Humans are born explorers. It took only 10,000 years for our early ancestors who had already crossed from Asia to the Arctic to explore and settle lands stretching nearly to the southern tip of South America. From humans’ early origins in Africa and the Near East, and using primitive technologies, mankind populated virtually the entire world.
Starting in the 1960s the human race began exploring space. Two dozen people have been to the Moon and back, and hundreds have lived on the International Space Station. According to the Augustine Commission, which reported to NASA and the White House in 2009: “the ultimate goal of human exploration is to chart a path for human expansion into the solar system.” Sending humans to Mars in the decade of the 2030s—only 20 years from now—is part of NASA’s plans.
Exploring the solar system is risky—but so was sailing from Europe to America on the tiny Mayflower. Some of the colonists headed for the New World perished during or soon after the journey. Taking risks, like exploration, is part of human nature.
Planning and problem-solving are also part of being human. The Martian, a novel by Andy Weir and now a movie starring Matt Damon, shows how human ingenuity and perseverance overcomes potentially fatal problems as American astronauts explore Mars. Although The Martian is fiction, humans are, in fact, likely to take the risk of traveling to Mars.
Can humans do more than visit Mars? NASA is already considering how astronauts could use Mars’s natural resources to build, as illustrated in this quote from a NASA web page: “We must find ways to make what we need once we are at our destination. For example, the soil on Mars could be used to make modular structural building blocks to make shelters, landing pads and other useful structures.” For decades, scientists and writers have also been wondering whether it would be possible to use various resources to transform Mars into a warmer planet with a thicker, more breathable atmosphere, a process known as terraforming.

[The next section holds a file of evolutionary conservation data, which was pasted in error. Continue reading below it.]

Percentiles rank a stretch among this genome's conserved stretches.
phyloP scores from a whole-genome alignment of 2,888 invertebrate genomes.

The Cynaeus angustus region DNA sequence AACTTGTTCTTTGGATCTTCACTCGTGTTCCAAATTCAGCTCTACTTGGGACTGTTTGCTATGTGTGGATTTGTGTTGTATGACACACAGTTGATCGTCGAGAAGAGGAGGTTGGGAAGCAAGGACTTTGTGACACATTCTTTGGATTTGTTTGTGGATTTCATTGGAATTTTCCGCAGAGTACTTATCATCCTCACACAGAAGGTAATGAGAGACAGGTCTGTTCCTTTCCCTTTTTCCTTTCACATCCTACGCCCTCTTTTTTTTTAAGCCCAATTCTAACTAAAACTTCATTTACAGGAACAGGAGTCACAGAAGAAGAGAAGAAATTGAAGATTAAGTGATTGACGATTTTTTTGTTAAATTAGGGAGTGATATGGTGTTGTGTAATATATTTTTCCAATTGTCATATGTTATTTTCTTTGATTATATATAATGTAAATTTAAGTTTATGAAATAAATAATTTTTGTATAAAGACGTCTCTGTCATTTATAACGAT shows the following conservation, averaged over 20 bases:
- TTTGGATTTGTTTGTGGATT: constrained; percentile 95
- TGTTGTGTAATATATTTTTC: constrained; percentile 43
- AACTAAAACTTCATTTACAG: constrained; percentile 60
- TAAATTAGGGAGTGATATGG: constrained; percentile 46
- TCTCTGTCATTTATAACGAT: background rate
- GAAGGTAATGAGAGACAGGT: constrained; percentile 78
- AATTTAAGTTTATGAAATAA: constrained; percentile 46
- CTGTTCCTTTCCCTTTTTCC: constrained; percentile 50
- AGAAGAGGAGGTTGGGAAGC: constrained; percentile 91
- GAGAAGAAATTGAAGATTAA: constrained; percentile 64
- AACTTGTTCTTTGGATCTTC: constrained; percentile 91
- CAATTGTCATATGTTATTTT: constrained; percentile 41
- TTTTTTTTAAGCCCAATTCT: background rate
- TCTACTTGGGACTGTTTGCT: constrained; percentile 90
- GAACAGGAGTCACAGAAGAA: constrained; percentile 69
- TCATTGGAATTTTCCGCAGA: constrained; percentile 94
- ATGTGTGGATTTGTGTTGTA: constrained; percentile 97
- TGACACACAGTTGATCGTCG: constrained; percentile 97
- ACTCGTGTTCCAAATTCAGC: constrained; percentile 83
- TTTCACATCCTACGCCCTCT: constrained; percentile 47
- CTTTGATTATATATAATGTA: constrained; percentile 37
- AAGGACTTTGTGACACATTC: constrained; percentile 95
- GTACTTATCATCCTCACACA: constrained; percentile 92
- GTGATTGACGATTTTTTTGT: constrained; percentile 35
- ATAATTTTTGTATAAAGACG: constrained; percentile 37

Recent discoveries of liquid water on Mars make colonizing Mars a more attractive prospect, and we already know that there is water on the Moon, a possible way-station for flights to Mars. Given time, money, and willpower, it may be feasible to create Martian settlements. Robert Zubrin, an influential scientist and engineer who in the late 1990s described feasible ways to send people to Mars, wrote an interesting article called The Case for Colonizing Mars.
Settling Mars would be a huge step for humanity, and it is a goal that could foster cooperation across the Earth, as the International Space Station has. Contrary to what many believe, the space program is not a large part of America’s budget (it is less than 0.5% of federal expenditures).
Going to Mars was a compelling idea before climate change was identified as a significant issue. Now, as an additional factor—beyond humanity’s natural curiosity, drive to explore, and innate capability to plan and solve problems—settling people on Mars can be viewed as a prudent insurance policy. Colonizing Mars could be Plan B in case our Plan A fails—that is, if the world acts too slowly and climate change is so severe that it makes Earth uninhabitable for humans.
To be clear, many thousands of people are working on the transition of Earth’s economies from fossil fuels to renewable energy so humanity avoids the worst effects of climate change. That is obviously an effort more governments should support, and more vigorously. We can hope that the pending Paris climate talks will lead to a breakthrough agreement—but even so, reducing greenhouse gas emissions will be a matter of performance, not paper promises. In any event, it is still important to invest in Plan B.
For the first time in history evolution of the human species lies consciously in the hands of the world’s decision makers—and not merely because scientists are able to engineer the human genome. Moving off of our home planet, Earth, will be a major step in the evolution of our species, but it is a step that will not happen by accident or due to a chance genetic mutation. Because of climate change, mankind’s future on this world and on Mars must be viewed as possibilities rather than certainties. In both cases the human race must make decisions soon.